Sri Lankan cabinet resigns as protesters defy government curfew

COLOMBO, Sri Lanka — Sri Lanka’s cabinet resigned en masse on Sunday amid street protests and a severe economic crisis, the outgoing hea...


COLOMBO, Sri Lanka — Sri Lanka’s cabinet resigned en masse on Sunday amid street protests and a severe economic crisis, the outgoing health minister said, leading to a leadership vacuum in a largely controlled country. by the powerful family of its president.

All cabinet members except President Gotabaya Rajapaksa and his brother, Mahinda Rajapaksa, the prime minister and former president, have resigned.

The ministers “have made a collective decision to step down”, said outgoing health minister Keheliya Rambukwella.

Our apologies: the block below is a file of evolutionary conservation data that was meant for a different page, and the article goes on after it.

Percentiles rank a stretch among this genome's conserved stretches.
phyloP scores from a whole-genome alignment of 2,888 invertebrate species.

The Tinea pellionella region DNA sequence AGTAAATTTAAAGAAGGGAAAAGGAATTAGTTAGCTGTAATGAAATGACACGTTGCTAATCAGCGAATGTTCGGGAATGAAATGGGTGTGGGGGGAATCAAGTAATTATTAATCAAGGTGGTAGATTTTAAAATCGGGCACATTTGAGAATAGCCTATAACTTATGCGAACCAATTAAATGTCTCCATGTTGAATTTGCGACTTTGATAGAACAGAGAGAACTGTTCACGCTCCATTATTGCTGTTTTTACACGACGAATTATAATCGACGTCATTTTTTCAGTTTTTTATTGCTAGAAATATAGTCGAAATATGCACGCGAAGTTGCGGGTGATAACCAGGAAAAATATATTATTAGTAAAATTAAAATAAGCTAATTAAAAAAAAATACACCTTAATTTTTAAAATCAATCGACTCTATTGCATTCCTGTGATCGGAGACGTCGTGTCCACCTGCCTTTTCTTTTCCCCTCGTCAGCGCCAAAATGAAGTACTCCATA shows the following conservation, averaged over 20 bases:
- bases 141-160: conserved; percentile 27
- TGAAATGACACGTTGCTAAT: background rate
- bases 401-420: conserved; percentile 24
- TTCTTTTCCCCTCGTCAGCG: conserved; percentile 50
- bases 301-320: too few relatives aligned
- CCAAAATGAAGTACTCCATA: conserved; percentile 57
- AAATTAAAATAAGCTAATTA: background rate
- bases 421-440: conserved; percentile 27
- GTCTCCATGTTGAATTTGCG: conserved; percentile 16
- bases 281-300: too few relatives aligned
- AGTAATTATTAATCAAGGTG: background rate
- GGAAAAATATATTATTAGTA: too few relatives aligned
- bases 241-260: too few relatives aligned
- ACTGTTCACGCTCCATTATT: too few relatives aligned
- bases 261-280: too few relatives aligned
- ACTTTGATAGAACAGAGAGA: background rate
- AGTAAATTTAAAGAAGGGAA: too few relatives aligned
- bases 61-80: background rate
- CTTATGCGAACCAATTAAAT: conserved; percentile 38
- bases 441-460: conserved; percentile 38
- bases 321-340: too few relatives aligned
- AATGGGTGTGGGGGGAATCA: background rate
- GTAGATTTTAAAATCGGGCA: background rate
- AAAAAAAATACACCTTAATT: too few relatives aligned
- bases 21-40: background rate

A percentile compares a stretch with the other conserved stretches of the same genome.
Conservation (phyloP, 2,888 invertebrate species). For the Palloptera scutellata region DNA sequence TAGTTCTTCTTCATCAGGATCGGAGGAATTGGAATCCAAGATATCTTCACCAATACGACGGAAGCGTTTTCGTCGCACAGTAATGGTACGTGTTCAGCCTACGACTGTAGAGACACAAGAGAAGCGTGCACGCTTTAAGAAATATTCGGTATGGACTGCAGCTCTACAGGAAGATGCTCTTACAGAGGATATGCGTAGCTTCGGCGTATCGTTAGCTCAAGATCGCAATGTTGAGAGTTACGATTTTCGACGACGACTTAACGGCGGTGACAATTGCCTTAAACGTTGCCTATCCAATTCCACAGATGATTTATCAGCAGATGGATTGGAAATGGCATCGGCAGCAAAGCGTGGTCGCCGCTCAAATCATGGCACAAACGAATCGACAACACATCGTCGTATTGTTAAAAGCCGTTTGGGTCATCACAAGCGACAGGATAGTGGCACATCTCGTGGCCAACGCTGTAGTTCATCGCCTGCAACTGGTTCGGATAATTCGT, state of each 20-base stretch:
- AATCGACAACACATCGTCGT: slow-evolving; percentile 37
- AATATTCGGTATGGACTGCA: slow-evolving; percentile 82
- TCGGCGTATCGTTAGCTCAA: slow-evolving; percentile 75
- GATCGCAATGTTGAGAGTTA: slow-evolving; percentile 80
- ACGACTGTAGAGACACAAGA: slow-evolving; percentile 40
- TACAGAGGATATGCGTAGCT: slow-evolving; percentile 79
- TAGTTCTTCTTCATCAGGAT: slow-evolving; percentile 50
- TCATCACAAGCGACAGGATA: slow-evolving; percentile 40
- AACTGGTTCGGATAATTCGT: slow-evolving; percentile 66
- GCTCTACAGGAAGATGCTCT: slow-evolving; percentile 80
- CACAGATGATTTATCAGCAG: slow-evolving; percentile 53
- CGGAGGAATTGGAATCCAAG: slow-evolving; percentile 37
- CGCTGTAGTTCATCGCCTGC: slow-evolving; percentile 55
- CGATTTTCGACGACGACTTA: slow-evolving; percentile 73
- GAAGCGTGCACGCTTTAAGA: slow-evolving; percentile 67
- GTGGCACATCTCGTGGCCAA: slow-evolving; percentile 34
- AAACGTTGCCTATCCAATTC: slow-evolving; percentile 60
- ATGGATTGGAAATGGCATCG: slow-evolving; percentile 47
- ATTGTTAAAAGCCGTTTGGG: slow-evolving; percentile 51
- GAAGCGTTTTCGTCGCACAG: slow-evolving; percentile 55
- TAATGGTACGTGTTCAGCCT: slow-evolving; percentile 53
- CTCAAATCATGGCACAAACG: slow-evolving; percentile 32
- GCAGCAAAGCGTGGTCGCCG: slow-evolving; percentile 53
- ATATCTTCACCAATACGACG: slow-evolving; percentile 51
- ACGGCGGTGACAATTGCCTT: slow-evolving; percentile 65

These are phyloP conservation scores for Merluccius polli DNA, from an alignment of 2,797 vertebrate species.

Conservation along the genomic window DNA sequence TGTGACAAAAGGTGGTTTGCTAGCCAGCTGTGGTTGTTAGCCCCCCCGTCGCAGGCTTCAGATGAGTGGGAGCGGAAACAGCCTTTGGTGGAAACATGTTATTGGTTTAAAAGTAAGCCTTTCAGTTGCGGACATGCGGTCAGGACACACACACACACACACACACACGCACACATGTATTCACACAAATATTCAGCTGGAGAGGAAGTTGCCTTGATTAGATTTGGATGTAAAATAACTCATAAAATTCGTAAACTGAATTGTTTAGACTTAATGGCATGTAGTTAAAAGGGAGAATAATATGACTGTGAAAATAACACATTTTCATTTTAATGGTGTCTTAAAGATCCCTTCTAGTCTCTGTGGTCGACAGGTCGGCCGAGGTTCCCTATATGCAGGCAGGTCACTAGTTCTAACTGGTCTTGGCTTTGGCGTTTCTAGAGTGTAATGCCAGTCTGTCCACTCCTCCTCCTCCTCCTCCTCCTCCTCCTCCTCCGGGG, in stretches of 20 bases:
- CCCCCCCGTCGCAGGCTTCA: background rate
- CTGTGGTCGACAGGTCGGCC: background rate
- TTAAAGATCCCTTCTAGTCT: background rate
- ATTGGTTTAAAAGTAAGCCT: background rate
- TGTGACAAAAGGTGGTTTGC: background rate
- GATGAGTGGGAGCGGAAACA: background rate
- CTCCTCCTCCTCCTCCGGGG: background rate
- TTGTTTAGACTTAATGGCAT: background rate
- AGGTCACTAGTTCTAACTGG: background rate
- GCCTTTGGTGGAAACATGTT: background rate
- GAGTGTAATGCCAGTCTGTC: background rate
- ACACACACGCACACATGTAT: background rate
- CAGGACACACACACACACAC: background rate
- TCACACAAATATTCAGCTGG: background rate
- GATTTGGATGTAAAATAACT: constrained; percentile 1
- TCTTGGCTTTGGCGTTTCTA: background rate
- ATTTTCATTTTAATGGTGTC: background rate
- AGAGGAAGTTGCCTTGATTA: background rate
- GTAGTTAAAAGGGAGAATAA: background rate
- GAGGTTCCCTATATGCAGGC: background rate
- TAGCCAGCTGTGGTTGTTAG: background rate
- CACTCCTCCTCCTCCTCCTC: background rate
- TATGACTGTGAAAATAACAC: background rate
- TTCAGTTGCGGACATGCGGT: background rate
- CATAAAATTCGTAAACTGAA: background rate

The midnight quits came as protesters took to the streets of the Sri Lankan capital, Colombo, and its suburbs, as well as a university in the central city of Kandy. Guided by a crushing economic crisis which led to food and energy shortages, protesters defied the state of emergency and risked arrest for taking part in the protests.

Such protests would have been unimaginable just a few months ago. Mr. Rajapaksa and his family have ruled the country largely out of fear, based on accusations of wartime atrocities they carried out during Sri Lanka’s decades-long civil war.

The Sri Lankan president has the power to appoint new cabinet members, and a high-level meeting was underway in the early hours of Monday morning.